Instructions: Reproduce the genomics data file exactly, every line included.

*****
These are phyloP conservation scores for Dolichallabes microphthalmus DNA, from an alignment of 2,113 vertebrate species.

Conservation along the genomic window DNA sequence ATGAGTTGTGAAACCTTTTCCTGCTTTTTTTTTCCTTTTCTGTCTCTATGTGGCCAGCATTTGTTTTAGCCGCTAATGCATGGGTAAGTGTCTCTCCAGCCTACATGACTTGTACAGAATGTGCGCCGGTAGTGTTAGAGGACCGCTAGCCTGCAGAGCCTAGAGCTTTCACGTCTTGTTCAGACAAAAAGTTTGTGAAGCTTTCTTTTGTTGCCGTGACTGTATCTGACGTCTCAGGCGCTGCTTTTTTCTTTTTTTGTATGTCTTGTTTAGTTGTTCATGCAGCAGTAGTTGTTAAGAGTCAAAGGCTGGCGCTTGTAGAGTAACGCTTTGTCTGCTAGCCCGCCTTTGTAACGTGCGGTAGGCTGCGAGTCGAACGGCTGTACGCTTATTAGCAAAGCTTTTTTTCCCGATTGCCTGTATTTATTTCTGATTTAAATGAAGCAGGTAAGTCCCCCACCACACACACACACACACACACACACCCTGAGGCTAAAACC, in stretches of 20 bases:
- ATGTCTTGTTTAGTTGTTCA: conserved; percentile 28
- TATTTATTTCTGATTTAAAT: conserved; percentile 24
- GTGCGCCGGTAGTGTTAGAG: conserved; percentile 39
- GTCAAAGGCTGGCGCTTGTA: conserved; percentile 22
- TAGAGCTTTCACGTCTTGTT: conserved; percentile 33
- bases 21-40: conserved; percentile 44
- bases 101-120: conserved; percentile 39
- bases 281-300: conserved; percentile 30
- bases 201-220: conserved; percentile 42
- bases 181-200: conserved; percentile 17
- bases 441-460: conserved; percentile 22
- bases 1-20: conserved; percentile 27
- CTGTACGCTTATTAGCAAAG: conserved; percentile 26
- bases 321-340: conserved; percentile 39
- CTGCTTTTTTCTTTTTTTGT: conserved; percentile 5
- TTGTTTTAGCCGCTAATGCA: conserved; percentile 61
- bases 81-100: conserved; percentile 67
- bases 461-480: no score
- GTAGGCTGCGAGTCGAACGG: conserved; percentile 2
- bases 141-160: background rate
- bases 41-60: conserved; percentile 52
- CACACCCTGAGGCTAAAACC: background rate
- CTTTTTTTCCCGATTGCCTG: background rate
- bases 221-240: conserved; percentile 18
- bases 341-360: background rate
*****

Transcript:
These are phyloP conservation scores for Dolichallabes microphthalmus DNA, from an alignment of 2,113 vertebrate species.

Conservation along the genomic window DNA sequence ATGAGTTGTGAAACCTTTTCCTGCTTTTTTTTTCCTTTTCTGTCTCTATGTGGCCAGCATTTGTTTTAGCCGCTAATGCATGGGTAAGTGTCTCTCCAGCCTACATGACTTGTACAGAATGTGCGCCGGTAGTGTTAGAGGACCGCTAGCCTGCAGAGCCTAGAGCTTTCACGTCTTGTTCAGACAAAAAGTTTGTGAAGCTTTCTTTTGTTGCCGTGACTGTATCTGACGTCTCAGGCGCTGCTTTTTTCTTTTTTTGTATGTCTTGTTTAGTTGTTCATGCAGCAGTAGTTGTTAAGAGTCAAAGGCTGGCGCTTGTAGAGTAACGCTTTGTCTGCTAGCCCGCCTTTGTAACGTGCGGTAGGCTGCGAGTCGAACGGCTGTACGCTTATTAGCAAAGCTTTTTTTCCCGATTGCCTGTATTTATTTCTGATTTAAATGAAGCAGGTAAGTCCCCCACCACACACACACACACACACACACACCCTGAGGCTAAAACC, in stretches of 20 bases:
- ATGTCTTGTTTAGTTGTTCA: conserved; percentile 28
- TATTTATTTCTGATTTAAAT: conserved; percentile 24
- GTGCGCCGGTAGTGTTAGAG: conserved; percentile 39
- GTCAAAGGCTGGCGCTTGTA: conserved; percentile 22
- TAGAGCTTTCACGTCTTGTT: conserved; percentile 33
- bases 21-40: conserved; percentile 44
- bases 101-120: conserved; percentile 39
- bases 281-300: conserved; percentile 30
- bases 201-220: conserved; percentile 42
- bases 181-200: conserved; percentile 17
- bases 441-460: conserved; percentile 22
- bases 1-20: conserved; percentile 27
- CTGTACGCTTATTAGCAAAG: conserved; percentile 26
- bases 321-340: conserved; percentile 39
- CTGCTTTTTTCTTTTTTTGT: conserved; percentile 5
- TTGTTTTAGCCGCTAATGCA: conserved; percentile 61
- bases 81-100: conserved; percentile 67
- bases 461-480: no score
- GTAGGCTGCGAGTCGAACGG: conserved; percentile 2
- bases 141-160: background rate
- bases 41-60: conserved; percentile 52
- CACACCCTGAGGCTAAAACC: background rate
- CTTTTTTTCCCGATTGCCTG: background rate
- bases 221-240: conserved; percentile 18
- bases 341-360: background rate